To deal with the last bit first, Session pared away “guidance” by which the executive branch appeared to pre-empt local discretion under the law.  Nothing unlawful or reprehensible about that, on its face, is there? I may find that frustrating, because I endorse the policies behind the “guidance”, but in essence Sessions is correct in finding that such accretions are problematic.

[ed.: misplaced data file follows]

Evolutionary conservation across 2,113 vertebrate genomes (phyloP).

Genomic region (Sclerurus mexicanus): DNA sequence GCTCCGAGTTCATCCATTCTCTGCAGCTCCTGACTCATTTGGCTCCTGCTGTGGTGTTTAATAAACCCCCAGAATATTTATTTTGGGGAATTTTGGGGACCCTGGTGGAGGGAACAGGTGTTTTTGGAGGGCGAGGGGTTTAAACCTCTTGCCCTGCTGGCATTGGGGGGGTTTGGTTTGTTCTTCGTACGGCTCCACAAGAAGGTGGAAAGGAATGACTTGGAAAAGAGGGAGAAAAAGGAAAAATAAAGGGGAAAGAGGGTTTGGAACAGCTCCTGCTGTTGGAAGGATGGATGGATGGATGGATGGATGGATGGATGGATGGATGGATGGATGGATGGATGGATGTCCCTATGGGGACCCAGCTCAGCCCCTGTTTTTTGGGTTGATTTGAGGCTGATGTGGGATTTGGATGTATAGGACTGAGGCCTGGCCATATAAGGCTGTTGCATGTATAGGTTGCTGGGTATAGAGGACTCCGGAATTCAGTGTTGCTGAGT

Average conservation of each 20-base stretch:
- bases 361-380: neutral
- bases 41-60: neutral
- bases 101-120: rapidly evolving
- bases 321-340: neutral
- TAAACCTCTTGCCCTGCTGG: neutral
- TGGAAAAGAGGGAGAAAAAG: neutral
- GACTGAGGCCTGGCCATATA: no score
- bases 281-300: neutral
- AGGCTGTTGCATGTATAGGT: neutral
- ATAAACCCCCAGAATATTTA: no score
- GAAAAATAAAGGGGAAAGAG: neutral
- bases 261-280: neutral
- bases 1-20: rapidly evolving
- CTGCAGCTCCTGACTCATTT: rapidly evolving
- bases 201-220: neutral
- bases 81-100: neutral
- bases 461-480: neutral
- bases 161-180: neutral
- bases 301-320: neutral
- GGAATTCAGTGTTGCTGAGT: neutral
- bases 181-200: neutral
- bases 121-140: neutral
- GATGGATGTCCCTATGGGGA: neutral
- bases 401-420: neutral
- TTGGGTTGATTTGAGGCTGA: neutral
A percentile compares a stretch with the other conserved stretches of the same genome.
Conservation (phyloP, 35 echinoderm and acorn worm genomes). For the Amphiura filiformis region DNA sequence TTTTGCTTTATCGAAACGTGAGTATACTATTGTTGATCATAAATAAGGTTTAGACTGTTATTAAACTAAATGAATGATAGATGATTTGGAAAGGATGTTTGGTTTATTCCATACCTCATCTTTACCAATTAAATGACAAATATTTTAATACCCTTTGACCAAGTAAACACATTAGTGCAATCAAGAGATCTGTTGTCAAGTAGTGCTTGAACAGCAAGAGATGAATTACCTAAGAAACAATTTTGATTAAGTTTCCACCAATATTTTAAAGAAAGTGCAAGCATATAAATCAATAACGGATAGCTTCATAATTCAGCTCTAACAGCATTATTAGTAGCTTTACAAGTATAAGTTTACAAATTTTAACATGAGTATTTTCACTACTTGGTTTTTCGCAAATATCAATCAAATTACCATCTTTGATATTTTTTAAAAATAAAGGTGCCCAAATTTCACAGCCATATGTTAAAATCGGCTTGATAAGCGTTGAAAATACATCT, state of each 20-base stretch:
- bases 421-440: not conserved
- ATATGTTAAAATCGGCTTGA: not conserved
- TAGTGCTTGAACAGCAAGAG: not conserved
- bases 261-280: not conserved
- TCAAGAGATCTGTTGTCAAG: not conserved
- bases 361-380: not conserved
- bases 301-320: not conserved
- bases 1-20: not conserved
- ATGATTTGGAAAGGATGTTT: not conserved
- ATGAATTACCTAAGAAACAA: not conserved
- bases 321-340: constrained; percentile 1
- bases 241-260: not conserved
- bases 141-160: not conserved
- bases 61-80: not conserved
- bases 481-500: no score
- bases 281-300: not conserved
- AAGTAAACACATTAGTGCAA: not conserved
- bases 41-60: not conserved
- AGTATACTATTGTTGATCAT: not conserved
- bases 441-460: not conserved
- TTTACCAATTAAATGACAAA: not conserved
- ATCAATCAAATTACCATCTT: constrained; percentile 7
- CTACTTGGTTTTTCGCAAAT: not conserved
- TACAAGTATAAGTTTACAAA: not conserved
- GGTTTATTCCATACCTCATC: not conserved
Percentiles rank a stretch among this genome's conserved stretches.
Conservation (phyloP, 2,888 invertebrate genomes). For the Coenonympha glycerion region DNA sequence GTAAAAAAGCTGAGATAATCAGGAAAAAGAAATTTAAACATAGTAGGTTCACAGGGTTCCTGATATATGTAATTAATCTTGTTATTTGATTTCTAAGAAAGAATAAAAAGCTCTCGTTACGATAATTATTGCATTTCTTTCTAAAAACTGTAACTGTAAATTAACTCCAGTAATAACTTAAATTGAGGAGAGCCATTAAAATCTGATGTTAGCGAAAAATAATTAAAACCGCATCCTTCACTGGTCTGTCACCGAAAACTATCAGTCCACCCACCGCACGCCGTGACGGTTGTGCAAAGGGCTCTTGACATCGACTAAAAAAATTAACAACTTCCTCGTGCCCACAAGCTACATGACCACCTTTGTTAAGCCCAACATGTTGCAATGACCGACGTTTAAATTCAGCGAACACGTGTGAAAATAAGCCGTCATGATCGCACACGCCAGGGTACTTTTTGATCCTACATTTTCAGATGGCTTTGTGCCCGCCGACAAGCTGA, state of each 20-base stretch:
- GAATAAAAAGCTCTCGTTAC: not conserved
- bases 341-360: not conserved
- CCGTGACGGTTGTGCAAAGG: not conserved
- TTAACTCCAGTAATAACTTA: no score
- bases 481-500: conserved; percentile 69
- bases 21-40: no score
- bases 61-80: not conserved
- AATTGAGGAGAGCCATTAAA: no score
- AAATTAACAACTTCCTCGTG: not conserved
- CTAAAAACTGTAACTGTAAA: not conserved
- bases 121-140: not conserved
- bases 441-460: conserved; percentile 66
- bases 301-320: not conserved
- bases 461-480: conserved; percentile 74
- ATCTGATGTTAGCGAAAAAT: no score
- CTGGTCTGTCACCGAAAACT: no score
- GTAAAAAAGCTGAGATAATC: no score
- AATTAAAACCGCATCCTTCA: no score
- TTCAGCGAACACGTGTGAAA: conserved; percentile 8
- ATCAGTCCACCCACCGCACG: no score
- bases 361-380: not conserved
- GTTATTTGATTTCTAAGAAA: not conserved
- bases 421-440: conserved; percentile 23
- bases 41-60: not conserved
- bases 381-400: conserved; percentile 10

Now, let’s put aside for a moment the outrage and excesses seen in Ferguson and what you arguably have (as in, what you can argue you could arrive at legitimately) is a “system” that is trying to impose order on a community of scofflaws. Let’s compare what we learned about Ferguson with what happened in Anchorage with respect to automated speed enforcement, so that our analysis isn’t contaminated by extrinsic outrage. Anchorage has an horrendous problem with people violating traffic laws. The apparent solution (photo radar) resulted in a huge hue and cry, however. Why? Because everyone was speeding, everyone was getting hefty fines, and no one wanted to pay said fines. Well, the good folk who wanted the speed limits enforced argued, “If you don’t want to pay the fine, don’t do the crime”.  But the Anchorage scofflaws were not about to be undone by technology. They beat photo radar in criminal court on a resolvable technicality, and the outrage over the program precluded politically it being implemented as a even a civil measure. We have lots more people dead from speeding vehicles. If you REALLY want to control behavior, what are you to do?